na foine ting
Sunday, June 05, 2005
Over at Lorraine a'Malena, there's some discussion about the size of clothes, and sizes available, and how clothing is very often not sized to real people, or the people who'll really be really wearing it, but some ideal of that person.
This made me think of both fire and hockey, and the clothing for both, and how that's all gone in the past.
I dropped by fire administration on Friday to give back the turnouts that have been hanging around the garage for a few years now. For a while I couldn't give them up. Too symbolic.
Like talking to T on the phone the other night. Who said he can't imagine being anything other than a firefighter. Like he doesn't have worth unless he's that thing.
Like somehow I had more worth with a smelly yellow turnout jacket in my garage.
Proof of what? Proof of fucking what? That's what I want to know.
The OES officer was at the front desk when I walked in, and so was the Pub Ed officer. They both watched me walk in. I could tell the Pub Ed officer at least recognized me.
They were talking about staffing an event with volunteers. I recognized the conversation without hearing all of it.
The Pub Ed officer looked over at me.
"Do you have a couple of hours this weekend? You're a volunteer, right?"
For a while I just stood there. Grinning. Like I'd never fucking left.
Finally I chuckled. "Not for three years now."
"Oh," he said. We walked out to my truck. "So where did you get hired?" he asked me. It was a compliment. To assume I was full time paid, now.
"I didn't. I quit," I said, without any of the regret, hesitation or shame I thought I might have. If anything, I was finding something about all this funny. "Just decided I wasn't cut out for it. Didn't want it that badly. I play hockey now instead."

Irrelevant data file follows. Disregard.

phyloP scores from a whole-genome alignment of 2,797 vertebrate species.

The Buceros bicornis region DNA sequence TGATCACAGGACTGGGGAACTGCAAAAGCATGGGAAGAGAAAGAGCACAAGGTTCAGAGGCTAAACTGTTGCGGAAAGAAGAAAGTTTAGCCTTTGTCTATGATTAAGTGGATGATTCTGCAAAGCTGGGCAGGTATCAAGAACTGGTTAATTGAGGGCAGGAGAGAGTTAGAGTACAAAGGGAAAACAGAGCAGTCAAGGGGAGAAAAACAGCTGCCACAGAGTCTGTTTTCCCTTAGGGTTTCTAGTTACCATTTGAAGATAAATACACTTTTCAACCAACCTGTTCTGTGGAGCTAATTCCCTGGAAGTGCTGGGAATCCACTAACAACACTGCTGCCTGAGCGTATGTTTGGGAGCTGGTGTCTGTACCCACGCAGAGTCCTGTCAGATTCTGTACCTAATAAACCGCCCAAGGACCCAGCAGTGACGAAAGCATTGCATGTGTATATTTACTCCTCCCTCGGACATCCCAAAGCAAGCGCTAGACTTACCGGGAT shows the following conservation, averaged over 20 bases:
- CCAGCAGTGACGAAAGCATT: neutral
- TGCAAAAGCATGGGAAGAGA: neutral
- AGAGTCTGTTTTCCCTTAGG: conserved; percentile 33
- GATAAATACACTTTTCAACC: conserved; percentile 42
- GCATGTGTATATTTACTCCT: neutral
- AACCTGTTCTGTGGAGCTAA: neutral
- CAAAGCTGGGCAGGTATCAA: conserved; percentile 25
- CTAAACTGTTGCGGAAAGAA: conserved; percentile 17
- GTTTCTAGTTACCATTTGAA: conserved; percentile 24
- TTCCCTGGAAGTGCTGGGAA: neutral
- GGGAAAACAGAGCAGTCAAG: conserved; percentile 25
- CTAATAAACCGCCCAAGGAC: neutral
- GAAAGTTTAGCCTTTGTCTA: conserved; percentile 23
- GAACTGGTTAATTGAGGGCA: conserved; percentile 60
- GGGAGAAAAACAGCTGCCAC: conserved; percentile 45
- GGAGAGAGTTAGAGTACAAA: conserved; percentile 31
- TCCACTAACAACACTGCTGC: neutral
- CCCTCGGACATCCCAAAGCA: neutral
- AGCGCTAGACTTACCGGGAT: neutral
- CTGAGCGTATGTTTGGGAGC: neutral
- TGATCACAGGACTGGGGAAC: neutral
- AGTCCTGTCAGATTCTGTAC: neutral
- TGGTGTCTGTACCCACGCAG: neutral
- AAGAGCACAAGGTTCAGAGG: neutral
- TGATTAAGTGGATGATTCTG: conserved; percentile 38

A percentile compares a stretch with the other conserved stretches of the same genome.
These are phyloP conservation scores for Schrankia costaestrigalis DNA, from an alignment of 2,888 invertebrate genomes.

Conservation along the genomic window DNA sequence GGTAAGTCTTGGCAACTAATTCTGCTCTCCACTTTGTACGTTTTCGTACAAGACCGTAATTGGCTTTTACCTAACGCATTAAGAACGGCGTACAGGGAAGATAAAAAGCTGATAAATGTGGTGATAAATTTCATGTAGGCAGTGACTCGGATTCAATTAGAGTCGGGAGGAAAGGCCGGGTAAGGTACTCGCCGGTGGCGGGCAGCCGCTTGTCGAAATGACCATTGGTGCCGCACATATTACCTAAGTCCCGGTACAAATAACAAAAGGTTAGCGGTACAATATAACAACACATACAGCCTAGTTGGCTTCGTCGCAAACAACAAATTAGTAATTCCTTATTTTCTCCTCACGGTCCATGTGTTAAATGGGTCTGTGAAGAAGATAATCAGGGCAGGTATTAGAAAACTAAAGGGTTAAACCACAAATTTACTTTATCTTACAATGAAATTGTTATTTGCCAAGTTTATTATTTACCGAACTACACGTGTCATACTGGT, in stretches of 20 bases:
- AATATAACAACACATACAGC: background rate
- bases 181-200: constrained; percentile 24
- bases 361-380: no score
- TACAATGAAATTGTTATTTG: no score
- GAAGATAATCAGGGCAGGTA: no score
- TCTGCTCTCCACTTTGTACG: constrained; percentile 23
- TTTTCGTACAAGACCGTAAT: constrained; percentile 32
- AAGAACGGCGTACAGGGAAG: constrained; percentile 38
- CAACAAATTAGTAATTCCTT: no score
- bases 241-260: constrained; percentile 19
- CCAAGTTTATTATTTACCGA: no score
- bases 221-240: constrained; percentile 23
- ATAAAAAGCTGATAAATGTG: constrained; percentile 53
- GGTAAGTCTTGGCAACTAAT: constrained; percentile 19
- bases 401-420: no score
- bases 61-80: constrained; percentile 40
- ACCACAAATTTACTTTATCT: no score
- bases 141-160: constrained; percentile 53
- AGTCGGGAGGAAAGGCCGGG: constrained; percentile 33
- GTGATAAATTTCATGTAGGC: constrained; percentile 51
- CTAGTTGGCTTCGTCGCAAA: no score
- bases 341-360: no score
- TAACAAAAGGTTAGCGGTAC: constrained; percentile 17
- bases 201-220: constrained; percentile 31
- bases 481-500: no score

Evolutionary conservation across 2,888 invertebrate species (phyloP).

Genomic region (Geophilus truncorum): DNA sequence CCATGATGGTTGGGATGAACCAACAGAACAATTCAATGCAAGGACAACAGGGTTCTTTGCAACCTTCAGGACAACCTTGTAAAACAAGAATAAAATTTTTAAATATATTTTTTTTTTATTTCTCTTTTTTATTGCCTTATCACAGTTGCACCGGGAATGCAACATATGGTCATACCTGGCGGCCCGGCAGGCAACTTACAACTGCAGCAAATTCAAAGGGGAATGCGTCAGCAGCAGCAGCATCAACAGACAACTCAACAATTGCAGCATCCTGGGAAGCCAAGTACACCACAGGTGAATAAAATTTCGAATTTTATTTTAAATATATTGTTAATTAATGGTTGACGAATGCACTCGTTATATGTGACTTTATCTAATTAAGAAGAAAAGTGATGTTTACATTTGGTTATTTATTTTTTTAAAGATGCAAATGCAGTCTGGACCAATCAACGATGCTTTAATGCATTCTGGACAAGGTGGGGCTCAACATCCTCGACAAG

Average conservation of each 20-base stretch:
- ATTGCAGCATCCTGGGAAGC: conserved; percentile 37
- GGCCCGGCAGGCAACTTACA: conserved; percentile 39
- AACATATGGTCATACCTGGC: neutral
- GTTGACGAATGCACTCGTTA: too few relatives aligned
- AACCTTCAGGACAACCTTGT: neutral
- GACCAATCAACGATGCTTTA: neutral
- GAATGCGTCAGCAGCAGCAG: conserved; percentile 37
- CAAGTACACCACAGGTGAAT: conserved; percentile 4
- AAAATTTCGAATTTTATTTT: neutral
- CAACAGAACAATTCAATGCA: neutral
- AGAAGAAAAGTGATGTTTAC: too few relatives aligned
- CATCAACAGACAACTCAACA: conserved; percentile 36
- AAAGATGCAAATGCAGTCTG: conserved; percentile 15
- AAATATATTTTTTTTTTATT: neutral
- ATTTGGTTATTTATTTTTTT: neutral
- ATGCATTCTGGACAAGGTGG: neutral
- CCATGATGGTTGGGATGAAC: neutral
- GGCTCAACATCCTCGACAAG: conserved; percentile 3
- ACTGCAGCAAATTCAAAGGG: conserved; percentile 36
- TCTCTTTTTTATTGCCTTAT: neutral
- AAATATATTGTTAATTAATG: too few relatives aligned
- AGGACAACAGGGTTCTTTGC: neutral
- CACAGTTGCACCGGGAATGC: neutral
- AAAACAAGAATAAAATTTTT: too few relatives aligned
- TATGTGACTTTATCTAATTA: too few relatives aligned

He was quiet while I opened up the Escape and he got the turnout bag out.
"I can carry those in if you want," I said, and he looked at me then, really looked at me. I was offering that old respect. Taking my place, that lower status. I'm supplicant. I'll do the grunt work.
He shook his head. "I've got it," he said, shouldering the red bag. He stood and looked for a minute at my hockey sticks, which I keep in the back of my car. "You should be careful," he told me.
"Hockey's really dangerous," he said.
I stood there.
I stood there and stared at him. I stood there and stared at him in utter disbelief that those words just came out of his mouth.
I wondered if he thought about it. Who I was, how we knew each other, and the assumption he made walking out to the truck.
And what, given all that, what he just said meant.
"I've been playing for three years and I haven't been hurt yet," I told him. Almost gently. Reassuring. With a laugh, with a smile. Since he was genuinely, if so very ironically, concerned.
"Well," he said, "just be careful. We've got two firefighters right now down with hockey related injuries."
"I will," I said seriously. "I will."
He told me to take care, and I told him likewise.
I drove away realizing I was right.
I'd never belonged there, though I could have.
And I laughed all the way home.
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